It is alarming to learn that more than 50% of people in the UK who are registered as disabled are unemployed. Given that many disabled people, discouraged by the challenges they face to access the world of work, remain in academia, there are some highly educated operatives available to augment the workforce of an authentically inclusive employer.
Organisations should ensure their workspaces are as accessible as possible. If a potential employee has the qualifications and personality to improve your team but there is a physical factor preventing them working there, that should be addressed. Look at your location; are the nearby public transport facilities optimised for disabled people? Does entering and moving around your office present challenges that can be removed?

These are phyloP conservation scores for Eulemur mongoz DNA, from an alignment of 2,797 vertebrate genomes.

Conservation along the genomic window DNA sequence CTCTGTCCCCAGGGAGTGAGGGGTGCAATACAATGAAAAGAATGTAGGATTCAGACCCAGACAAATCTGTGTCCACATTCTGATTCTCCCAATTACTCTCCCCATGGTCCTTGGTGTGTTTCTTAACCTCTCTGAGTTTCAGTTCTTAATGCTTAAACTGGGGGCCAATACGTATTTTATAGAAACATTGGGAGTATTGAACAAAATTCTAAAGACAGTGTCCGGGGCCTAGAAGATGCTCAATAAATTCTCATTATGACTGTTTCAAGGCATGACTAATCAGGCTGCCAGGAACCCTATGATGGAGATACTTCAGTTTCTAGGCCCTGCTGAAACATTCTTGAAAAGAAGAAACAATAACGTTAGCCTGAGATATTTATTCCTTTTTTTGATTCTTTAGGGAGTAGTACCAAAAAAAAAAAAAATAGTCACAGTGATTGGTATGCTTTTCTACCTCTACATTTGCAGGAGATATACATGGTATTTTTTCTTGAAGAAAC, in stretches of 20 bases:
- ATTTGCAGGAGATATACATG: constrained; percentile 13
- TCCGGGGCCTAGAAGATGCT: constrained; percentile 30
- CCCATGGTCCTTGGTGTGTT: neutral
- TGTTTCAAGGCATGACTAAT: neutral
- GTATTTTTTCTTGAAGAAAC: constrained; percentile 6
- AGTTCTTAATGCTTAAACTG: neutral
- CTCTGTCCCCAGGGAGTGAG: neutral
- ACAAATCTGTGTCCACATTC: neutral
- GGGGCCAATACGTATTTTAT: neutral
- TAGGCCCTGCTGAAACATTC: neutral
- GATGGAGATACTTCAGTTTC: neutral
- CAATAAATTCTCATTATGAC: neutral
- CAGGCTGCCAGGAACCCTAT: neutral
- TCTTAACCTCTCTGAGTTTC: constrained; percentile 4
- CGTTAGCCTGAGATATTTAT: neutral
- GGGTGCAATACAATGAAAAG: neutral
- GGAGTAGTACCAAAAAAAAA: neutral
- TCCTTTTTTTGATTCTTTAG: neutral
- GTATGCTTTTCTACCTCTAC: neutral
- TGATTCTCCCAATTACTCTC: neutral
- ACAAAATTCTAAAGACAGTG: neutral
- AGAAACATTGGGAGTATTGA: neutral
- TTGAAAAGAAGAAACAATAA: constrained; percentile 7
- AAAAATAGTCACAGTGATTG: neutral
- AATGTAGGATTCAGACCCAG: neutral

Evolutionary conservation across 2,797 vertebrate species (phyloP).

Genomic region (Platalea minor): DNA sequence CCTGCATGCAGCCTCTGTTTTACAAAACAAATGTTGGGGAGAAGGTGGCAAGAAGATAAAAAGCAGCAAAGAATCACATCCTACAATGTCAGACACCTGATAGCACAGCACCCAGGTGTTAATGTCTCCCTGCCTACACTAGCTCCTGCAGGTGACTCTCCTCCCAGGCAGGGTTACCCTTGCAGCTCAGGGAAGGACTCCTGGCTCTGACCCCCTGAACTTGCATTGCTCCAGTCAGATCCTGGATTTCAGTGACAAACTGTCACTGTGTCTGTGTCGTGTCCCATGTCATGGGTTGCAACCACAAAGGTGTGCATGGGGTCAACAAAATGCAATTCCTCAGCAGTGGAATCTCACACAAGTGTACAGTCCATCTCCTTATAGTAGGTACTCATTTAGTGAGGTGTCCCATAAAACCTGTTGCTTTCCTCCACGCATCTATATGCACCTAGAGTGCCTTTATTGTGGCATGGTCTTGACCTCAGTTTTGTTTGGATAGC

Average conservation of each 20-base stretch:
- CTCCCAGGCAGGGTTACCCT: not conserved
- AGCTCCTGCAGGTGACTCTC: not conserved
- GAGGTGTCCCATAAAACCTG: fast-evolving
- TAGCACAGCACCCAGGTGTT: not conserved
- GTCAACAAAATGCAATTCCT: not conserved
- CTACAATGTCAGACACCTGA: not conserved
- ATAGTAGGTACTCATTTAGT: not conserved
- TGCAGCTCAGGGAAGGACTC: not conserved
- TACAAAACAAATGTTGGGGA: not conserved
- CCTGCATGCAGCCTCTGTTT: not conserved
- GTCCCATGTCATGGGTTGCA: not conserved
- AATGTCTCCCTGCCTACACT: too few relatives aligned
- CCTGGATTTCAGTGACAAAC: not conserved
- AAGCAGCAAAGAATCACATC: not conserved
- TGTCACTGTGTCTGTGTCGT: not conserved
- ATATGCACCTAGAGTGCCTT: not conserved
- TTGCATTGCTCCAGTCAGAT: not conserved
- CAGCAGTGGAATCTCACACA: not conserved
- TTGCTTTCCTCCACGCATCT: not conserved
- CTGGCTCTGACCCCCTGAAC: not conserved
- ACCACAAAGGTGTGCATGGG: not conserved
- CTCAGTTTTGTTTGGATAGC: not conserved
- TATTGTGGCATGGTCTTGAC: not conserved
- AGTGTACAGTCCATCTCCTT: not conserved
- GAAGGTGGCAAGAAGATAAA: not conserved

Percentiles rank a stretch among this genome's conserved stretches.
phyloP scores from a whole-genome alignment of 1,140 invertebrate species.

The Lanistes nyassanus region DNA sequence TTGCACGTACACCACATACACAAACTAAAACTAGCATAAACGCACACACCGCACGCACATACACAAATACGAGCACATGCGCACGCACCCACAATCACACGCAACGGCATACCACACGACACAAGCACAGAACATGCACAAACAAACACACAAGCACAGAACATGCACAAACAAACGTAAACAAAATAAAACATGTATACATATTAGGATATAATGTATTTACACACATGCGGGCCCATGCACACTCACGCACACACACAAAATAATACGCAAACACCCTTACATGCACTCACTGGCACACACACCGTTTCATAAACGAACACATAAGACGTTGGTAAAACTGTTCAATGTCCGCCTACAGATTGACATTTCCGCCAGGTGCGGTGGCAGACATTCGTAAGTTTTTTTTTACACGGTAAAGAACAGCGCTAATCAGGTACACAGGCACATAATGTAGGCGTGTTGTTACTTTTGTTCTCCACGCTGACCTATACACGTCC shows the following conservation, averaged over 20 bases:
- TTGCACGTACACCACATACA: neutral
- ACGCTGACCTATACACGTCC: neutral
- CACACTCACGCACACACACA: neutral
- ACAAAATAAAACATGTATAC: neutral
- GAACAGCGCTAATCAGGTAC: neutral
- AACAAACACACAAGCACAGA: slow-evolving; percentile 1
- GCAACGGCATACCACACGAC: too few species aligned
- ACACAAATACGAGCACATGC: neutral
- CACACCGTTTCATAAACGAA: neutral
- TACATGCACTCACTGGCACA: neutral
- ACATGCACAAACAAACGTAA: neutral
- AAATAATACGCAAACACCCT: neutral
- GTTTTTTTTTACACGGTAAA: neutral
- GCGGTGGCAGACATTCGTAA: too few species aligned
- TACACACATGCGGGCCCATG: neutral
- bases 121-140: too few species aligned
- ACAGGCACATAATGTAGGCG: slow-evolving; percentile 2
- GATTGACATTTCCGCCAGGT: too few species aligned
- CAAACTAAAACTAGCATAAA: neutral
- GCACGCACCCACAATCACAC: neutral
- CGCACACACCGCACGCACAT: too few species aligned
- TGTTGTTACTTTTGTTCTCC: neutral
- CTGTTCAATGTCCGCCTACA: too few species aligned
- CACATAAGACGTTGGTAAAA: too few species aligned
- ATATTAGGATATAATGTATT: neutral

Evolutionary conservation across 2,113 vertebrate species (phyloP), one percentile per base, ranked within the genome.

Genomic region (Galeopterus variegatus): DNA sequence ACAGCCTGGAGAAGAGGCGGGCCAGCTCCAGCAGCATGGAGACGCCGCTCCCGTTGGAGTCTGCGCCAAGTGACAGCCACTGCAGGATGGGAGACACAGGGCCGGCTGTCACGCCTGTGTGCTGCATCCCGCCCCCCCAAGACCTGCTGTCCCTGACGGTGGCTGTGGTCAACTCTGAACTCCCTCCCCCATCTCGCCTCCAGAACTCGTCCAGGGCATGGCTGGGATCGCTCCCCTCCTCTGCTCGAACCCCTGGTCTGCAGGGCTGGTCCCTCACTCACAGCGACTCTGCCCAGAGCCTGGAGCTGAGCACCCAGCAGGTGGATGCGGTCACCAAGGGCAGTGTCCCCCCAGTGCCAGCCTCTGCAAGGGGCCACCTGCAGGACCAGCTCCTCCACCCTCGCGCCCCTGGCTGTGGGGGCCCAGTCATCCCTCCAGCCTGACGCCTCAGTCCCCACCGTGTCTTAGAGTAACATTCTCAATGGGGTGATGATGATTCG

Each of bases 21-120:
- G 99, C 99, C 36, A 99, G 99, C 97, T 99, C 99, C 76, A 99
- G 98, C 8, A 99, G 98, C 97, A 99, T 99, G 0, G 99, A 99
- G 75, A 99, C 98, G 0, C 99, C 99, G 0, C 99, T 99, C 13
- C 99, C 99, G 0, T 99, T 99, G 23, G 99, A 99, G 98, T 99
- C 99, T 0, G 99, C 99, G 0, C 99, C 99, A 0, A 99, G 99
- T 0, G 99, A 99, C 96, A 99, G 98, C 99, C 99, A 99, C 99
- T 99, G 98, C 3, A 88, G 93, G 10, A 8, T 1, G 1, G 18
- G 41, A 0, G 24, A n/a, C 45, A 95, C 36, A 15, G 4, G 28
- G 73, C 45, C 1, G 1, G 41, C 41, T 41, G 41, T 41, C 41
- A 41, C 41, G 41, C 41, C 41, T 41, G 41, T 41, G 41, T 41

But accessibility also covers your website. Most sites are not as inclusive as they should be and in 2020 it is sobering to reflect how few can be used by voice activation.
If you are unsure how accessible and inclusive your organisation is, ask your employees – all of them – to tell you. You may learn some valuable lessons.
Because when you build a reputation for being a genuinely inclusive employer, word will spread, and you will get priority access to a huge pool of potential talent.